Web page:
Not surprisingly, given the factors outlined above, blacks are far more comfortable with Obama’s revised social compact than whites. Another Pew poll, in May of 2010, found that blacks were nearly twice as likely as whites to call U.S. economic conditions “excellent” or “good” (25 percent to 13 percent). They were also significantly less likely than whites to say that the American economy was still in recession (45 percent to 57 percent). Ellis Cose has even reemerged, 17 years after decrying the “rage of a privileged class,” to declare “the end of anger.” “In many ways,” Cose writes, “African-Americans today have more faith in this country than their white counterparts.”

Cose is, of course, right. Presidential job-approval polls by the Gallup organization have tracked two consistent trends in Obama’s ratings: overall decline from the highs of the exuberant first three months after his inauguration and a widening racial gap between black and white Americans. By October of 2010, Obama’s approval had dropped to a new low among whites (36 percent), but remained at 91 percent among blacks, a difference of more than 50 percentage points that has persisted ever since the end of the three-month honeymoon.

Pundits who spoke of a post-racial America if Obama became president were ignoring the fact, laid out in his two autobiographies and evident throughout his career, that Obama himself embodies the ambivalence that many blacks feel toward the “American creed,” a set of beliefs and attitudes born from a revolution against state authority and centered on the ability of individuals to determine their own destiny.

The result is that the country now seems to be teetering on the edge of race-based political partisanship. Unlike blacks, who are staunchly Democratic in their voting habits, whites have been far more evenly distributed between the major parties in their national voting preferences. They make up the vast majority of “swing” or “independent” voters, who lend the country its tone of moderation and centrism. Indeed, Obama carried almost half of them.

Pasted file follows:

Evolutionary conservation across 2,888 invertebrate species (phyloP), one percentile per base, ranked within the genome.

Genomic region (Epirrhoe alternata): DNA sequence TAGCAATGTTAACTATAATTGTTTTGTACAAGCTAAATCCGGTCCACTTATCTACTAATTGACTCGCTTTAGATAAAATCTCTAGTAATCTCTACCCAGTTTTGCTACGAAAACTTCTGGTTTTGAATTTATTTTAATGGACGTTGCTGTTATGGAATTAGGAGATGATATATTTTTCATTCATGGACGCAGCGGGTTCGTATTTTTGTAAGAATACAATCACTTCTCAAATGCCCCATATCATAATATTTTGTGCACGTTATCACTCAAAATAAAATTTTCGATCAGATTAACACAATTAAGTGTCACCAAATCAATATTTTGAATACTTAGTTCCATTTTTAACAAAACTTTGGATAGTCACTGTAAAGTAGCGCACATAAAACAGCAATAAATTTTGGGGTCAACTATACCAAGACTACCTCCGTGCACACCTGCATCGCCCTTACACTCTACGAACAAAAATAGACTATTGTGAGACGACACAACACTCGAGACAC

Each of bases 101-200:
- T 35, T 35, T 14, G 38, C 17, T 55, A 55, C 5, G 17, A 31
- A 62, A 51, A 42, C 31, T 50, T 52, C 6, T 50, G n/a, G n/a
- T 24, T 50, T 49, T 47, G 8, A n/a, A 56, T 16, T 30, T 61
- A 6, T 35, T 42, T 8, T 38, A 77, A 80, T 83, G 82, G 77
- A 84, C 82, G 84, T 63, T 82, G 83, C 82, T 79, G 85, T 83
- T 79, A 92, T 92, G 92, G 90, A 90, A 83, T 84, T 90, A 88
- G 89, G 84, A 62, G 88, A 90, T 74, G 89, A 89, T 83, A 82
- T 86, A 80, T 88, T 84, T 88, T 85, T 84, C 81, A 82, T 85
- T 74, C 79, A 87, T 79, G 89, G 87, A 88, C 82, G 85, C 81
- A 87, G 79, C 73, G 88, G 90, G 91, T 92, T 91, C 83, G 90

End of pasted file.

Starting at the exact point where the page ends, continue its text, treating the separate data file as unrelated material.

But Obama’s aggressive agenda for changing the vital structure of American life to reflect the more collectivist, less individualistic creed of the far Left has already triggered “white flight” from the Democratic party. In the 2010 mid-term elections Republicans carried the white vote by a 23-percentage-point margin (60 to 37 percent). Democrats performed worse with whites than in any other congressional election since the Second World War. Black voters remained at 89 percent for Democrats.

The Democratic party could become even more dependent on racial minorities, as blacks continue to interpret the white turn against Obama as cruel racial rejection. Arrayed against the party of minorities will be the predominantly white Republican party, completely bereft of blacks and increasingly heedless of their concerns. Rather than eliminating race as a significant issue in American politics, the Obama presidency appears to have rendered it the central cleavage in American life for years to come.

(This article was first published at National Review Online.)

Seth Forman is the author of the new book American Obsession: Race and Conflict in the Age of Obama (Booklocker 2011).


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One Response to “Obama’s America in Black & White”



  1. Tom Carter |

    Seth, it’s hard to disagree with much of what you say here. In particular, those who expected the election of Obama to herald a new era of sweetness and light and the end of race issues were sniffing the same glue that held together all those empty promises of hope and change.

    However, it’s easy to make too much of the fact that African Americans voted overwhelmingly for Obama and are likely to do it again in 2012. People of all races and ethnicities tend strongly to vote for (and otherwise support) people who are like them. That includes all kinds of choices, including whom they associate with, where they live, etc.

    The negative effects of social policies since the Johnson Administration have, in fact, impacted negatively on African Americans (and others) in many ways, just as Daniel Patrick Moynihan predicted that they would in 1965. These policies include quotas, vastly expanded and often abused welfare programs, and an aggressive approach to “diversity” that has done more harm than good. Overall, a sense of unwarranted entitlement has been created, an expectation that the government can always be counted on to take care of everyone. Some people are more susceptible to believing that fallacy than others, and everyone is going to have to get over it.